A casino at the Minneapolis-St. Paul International Airport? Electronic gaming machines in every Minnesota bar? A state-run casino? And, for the sports fan, why not a place to make a bet on the Vikings game?
State-sponsored gambling, which faced long odds in past legislative sessions, might not be viewed so negatively this time around as legislators look everywhere for a few dollars to help solve the state’s massive budget problems.
A cross section of state legislators are expected to introduce a wide spectrum of gaming bills in coming weeks.
At least some old foes of gambling expansion aren’t immediately saying they’re opposed to thinking about some of the ideas.
“We can’t gamble our way out of our problem,” said Rep. Marty Seifert, the minority leader of the House, “but …”
He mentioned an idea that Rep. Phyllis Kahn, DFL-Minneapolis, has proposed in the past for an airport casino. And he mentioned legislation Rep. Tom Rukavina, DFL-Virginia, has supported, which would put a form of slot machines in state bars.
“Ideas like that were dismissed outright in the past,” Seifert said. “They probably will get consideration.”
Bet against nothing this session, though surely the traditional opponents – tribal leaders, religious leaders, anti-gambling leaders – all will be back at the Capitol with the arguments that always have been made against any expansion in gambling. Even proponents of various forms of gambling are opponents of some other forms – and, of course, for the racetracks and the Indian casinos, of the resulting increased competition.
Pawlenty’s stand on gambling a wild card this time
For his part, Gov. Tim Pawlenty has been a gambling wild card. At times, he’s indicated he’s opposed to any gaming expansion in Minnesota. Yet, at other times he’s shown considerable interest. In 2005, for example, he was directly involved in unsuccessful negotiations with outstate tribal leaders about partnering with them in building a metro-area casino.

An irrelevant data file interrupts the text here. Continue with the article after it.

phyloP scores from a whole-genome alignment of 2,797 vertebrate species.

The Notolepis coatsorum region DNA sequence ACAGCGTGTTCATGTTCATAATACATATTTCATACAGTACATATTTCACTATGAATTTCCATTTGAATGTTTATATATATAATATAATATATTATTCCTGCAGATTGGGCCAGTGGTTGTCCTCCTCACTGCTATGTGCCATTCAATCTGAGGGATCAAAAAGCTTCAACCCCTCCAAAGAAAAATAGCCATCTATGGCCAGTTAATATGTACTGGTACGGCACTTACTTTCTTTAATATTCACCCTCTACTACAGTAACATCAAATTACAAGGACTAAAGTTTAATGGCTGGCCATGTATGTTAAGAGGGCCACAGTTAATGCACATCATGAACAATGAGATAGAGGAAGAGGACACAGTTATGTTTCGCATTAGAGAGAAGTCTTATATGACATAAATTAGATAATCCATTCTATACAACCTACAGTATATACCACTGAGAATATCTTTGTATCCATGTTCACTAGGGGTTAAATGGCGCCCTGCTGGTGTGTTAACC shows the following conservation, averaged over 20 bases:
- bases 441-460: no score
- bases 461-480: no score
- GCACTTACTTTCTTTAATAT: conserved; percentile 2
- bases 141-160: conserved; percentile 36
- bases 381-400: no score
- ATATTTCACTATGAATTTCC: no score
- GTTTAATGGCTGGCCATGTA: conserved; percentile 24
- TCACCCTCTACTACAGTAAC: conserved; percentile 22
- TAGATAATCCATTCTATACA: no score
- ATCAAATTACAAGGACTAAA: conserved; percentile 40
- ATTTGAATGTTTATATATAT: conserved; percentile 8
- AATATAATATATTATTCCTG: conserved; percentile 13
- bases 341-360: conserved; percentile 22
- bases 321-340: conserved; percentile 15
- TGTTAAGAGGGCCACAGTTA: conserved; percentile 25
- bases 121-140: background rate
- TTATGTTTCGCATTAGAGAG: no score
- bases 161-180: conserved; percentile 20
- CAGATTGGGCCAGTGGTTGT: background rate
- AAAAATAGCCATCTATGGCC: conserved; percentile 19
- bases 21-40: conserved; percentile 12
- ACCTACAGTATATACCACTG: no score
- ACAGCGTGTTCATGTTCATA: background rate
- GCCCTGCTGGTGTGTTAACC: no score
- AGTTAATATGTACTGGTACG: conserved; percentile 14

The strength of a plan like that is that it would produce an instant jackpot for the state. The 2005 deal with the tribes, for example, called for the tribes to put up $200 million upfront to create the partnership. The weakness of that deal, however, was that the northern tribes said they didn’t have that kind of money.
In the past, similar plans have been floated with private groups to open a casino, always with the requirement of a large licensing rights payment upfront. Many have touted the Mall of America – with its huge traffic, including many visitors from outside the region — as the perfect place for such an attraction.
To date, no such grandiose plans have emerged this year, though all things are possible in this session. The common problem among the gaming bills that are coming together is that they won’t offer an immediate cash benefit to the cash-strapped state.
Rukavina doesn’t think Pawlenty is in any position to oppose revenue ideas.
“Gaming’s only off the table if he wants to take it off the table,” said Rukavina. “I do know this. There’s no way Tim Pawlenty can simply get by by saying, ‘No new taxes.’ There’s no more money to steal from all those things like the tobacco fund.”
In the past, Rukavina has tried to float the idea of allowing bars to have up to five electronic pull-tab machines. Those machines apparently would look a lot like slot machines.
The immediate beneficiaries of the devices, Rukavina believes, would be the bar owners, who would be able to attract more customers. He says many of them have been hurt badly by the combination of the smoking ban and tough DWI laws.
In search of ‘voluntary revenue’
“I haven’t decided yet whether I’m carrying the bill,” Rukavina said. “But it does produce voluntary revenue.”
In his vision, the machines would supplant charitable pull tabs, which have been struggling. Revenues from the machines, which Rukavina says would be more popular than paper pull tabs because they’d operate more like slots, would be split between local charities and the state.